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The Dirty Dozen Brass Band featuring Van Ghost
Sunday, Sep 01, 2013 10:00 PM CDT Bottom Lounge, Chicago, IL 17 years and over
Call me old school, but I still dig bands that play INSTRUMENTS, and Dirty Dozen Brass Band can PLAY. Don't get me wrong, I do my best work on a silver Macbook Pro. And I've got nothing against DJs. Still, there's nothing like some down n dirty R&B and New Orleans brass to get your groove on to!
*Click here for some of our past original photo filled coverage on local Chicago favs, Van Ghost.
*Click here to check out Dirty Dozen Brass Band via their YouTube Channel.
To describe how the Dirty Dozen Brass Band has arrived at its 35th Anniversary, trumpet player Gregory Davis employs a tried-and true New Orleans-centric analogy: “It ends up being like a pot of gumbo – you drop in a little okra, drop in a little shrimp, you drop in some crabs. Before you know it, you’ve mixed in all these different ingredients and you’ve got a beautiful soup. That was our approach to music early on and it still is today.”
Baritone sax player Roger Lewis — who, like Davis, has been with the combo since its inception in 1977 — echoes that sentiment: “It’s a big old musical gumbo, and that probably made the difference, separating us from other brass bands out of New Orleans. It put a different twist on the music. We were not trying to change anything, we were just playing the music we wanted to play and not stay in one particular bag.”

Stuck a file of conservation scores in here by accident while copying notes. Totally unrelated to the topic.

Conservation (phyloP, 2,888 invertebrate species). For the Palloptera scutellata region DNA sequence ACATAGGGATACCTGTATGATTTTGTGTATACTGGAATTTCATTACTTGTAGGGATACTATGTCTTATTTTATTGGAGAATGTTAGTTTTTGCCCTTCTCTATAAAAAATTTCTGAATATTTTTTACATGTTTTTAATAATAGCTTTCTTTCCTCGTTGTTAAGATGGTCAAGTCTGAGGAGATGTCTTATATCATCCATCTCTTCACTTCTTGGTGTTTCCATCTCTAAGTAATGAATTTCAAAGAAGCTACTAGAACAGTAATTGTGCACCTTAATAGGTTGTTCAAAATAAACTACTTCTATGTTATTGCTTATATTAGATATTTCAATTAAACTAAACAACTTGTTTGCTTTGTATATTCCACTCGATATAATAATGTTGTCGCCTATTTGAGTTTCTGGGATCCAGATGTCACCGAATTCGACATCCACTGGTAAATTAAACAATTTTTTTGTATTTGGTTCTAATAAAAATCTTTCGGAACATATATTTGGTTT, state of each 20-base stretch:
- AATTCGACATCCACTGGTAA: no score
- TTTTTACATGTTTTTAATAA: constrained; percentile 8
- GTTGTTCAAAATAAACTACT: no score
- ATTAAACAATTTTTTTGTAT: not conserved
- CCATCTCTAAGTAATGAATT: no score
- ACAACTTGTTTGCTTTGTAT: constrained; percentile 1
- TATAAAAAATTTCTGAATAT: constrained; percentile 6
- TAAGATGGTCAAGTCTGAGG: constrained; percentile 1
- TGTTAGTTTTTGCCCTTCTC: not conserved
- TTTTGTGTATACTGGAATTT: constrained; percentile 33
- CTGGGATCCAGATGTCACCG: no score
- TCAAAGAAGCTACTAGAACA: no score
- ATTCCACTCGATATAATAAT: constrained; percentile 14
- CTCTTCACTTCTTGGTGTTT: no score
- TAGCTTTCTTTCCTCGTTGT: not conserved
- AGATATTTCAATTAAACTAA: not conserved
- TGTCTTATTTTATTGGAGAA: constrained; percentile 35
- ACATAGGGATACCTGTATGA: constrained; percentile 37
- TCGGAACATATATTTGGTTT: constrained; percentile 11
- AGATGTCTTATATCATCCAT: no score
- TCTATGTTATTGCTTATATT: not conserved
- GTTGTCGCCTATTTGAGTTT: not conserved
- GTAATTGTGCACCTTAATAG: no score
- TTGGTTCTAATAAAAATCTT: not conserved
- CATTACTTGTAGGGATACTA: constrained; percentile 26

An appetite for musicological adventure, a commitment to honor tradition while not being constrained by it, and a healthy sense of humor have brought the world-traveling Dirty Dozen Brass Band to this remarkable juncture in an already storied career. To celebrate its 35th, the band is releasing Twenty Dozen, the septet’s first studio release in six years. The new album, cut at the Music Shed in New Orleans, reunites the band with producer Scott Billington, who helmed DDBB’s first major-label release, Voodoo, in 1989.
It’s a resolutely upbeat effort that seamlessly blends R&B, jazz, funk, Afro-Latino grooves, some Caribbean flavor, and even a Rihanna cover. Twenty Dozen mirrors in flow and feel a vibrant DDBB live set. The disc reaches an exuberant peak with a medley of New Orleans staples, including a particularly high-spirited rendering of “When the Saints Go Marching In.” The final track – or, as Lewis puts it, “the after-party” – is an audience encore favorite, the ribald “Dirty Old Man,” with Lewis doing an outstanding job in the title role.
Twenty Dozen, says Lewis, is “classic Dirty Dozen. It’s got something for your mind, body, and soul. We’re gonna get you one way or another.”
Also check out these Fri/Sat night NCMF after shows at Bottom Lounge: